Lynn Novick has once again teamed up with documentarian Ken Burns to co-direct the upcoming PBS series The Vietnam War.
“Ken turned to me and said ‘OK, I think we can really try to do Vietnam now,’ and I said, ‘I’m in. I’ve been in since day one, I’ve always wanted to do this story,’” Novick said in a PBS preview of the 10-part series, which will begin Sunday Sept. 17 and conclude on Sept. 28.
Washington Post critic Hank Stuever calls it “required viewing,” its 18 hours “a length as daunting as its subject, yet worth every single minute of your time.”
Previous collaborations between Novick and Burns include Prohibition, Baseball and the Emmy-winning seven-part series The War.
“By the time we were finishing [The War] we knew that we were in some ways obligated to jump into Vietnam,” Burns said.
Their knack for presenting historical context through compelling documentary series has been repeatedly recognized, and Novick is more than just a footnote in Burns’ bibliography. Their work together dates back to the 11-hour 1990 series The Civil War. The particular modern-day relevance of Vietnam is what ultimately drew them to telling this story, despite its deeply-felt presence in our culture.
“There’s been a lot done about this subject. Books, documentaries, feature films, novels. I mean, it’s not like no one’s ever tried. But it remains this kind of unfinished business in American history,” Novick said. New York Times editor Susan Ellingwood even compiled a list published Sept. 15 in honor of the series: "20 Must-Read Books on The Vietnam War," including The Things They Carried and Father, Soldier, Son.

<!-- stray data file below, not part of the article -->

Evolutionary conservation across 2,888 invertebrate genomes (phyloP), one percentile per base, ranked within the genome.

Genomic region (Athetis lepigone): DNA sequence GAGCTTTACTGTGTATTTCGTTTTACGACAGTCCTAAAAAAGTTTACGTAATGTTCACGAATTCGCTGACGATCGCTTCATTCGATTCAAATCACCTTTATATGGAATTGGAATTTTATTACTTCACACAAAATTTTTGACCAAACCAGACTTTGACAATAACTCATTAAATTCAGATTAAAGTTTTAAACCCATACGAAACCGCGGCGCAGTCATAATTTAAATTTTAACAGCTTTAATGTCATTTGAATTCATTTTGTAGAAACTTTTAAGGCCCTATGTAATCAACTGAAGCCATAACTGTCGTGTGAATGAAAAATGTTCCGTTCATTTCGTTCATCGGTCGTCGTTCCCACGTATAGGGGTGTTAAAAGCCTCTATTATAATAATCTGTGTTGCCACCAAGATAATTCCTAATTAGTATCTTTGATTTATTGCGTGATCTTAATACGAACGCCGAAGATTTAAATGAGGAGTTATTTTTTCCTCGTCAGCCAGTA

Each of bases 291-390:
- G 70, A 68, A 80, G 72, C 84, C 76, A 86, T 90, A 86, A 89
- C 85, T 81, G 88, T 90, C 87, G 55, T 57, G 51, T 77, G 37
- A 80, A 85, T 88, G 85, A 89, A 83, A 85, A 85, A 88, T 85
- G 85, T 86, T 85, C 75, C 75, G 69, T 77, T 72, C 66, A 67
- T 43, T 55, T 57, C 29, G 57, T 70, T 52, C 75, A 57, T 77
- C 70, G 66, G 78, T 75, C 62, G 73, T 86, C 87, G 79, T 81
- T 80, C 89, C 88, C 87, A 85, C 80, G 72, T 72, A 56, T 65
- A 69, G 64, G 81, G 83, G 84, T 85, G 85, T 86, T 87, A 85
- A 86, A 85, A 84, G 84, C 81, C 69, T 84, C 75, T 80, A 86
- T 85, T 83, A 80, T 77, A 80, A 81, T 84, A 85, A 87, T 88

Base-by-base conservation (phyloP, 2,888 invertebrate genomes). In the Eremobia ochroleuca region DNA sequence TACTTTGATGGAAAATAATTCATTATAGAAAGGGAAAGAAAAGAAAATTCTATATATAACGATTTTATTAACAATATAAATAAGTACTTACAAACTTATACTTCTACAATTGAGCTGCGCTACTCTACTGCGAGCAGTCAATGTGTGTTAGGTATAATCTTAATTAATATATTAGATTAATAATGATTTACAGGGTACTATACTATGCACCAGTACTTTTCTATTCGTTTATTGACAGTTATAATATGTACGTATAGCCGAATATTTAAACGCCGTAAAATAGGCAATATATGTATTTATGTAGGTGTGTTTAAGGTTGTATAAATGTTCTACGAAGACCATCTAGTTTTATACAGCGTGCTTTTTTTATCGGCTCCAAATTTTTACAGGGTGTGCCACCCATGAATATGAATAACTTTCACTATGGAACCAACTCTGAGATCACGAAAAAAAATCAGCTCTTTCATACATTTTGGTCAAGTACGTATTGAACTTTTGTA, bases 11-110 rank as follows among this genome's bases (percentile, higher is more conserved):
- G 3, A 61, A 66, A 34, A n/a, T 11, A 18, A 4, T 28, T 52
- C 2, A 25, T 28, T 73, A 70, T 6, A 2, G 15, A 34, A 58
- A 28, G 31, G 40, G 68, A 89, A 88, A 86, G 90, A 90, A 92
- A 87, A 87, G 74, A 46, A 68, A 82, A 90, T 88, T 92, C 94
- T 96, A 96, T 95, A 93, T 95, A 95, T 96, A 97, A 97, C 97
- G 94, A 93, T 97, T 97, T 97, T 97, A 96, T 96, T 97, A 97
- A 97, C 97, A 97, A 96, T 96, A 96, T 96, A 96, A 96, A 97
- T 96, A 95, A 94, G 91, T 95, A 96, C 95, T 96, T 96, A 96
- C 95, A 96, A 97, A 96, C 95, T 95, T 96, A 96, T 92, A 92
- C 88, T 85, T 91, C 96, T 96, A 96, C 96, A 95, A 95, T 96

New York Times chief television critic James Poniewozik compares the exceptionally-somber tone of The Vietnam War to other Burns-Novick projects. “The Civil War was mournful, but at least the Union was preserved. The War ended with fascism defeated. The war in Vietnam offers no uplift or happy ending. It’s simply decades of bad decision after bad decision, a wasteful vortex that devoured lives for nothing.”
A decade in the making, the prolific co-directors believe the time is now for viewers to delve back into the complicated, painful history of the era with The Vietnam War.
“In order to move on as a country at all, we have to really understand what happened,” Novick said. “And we’ve never done that with Vietnam.”
© Georgiana E. Presecky (9/15/17)
Featured Photo: Ken Burns and Lynn Novick at a TCA event this summer. © USA Today
Middle Photo: PBS promotional poster for the upcoming documentary series. © PBS
Bottom Photo: PBS promotional image for the upcoming historical series. © PBS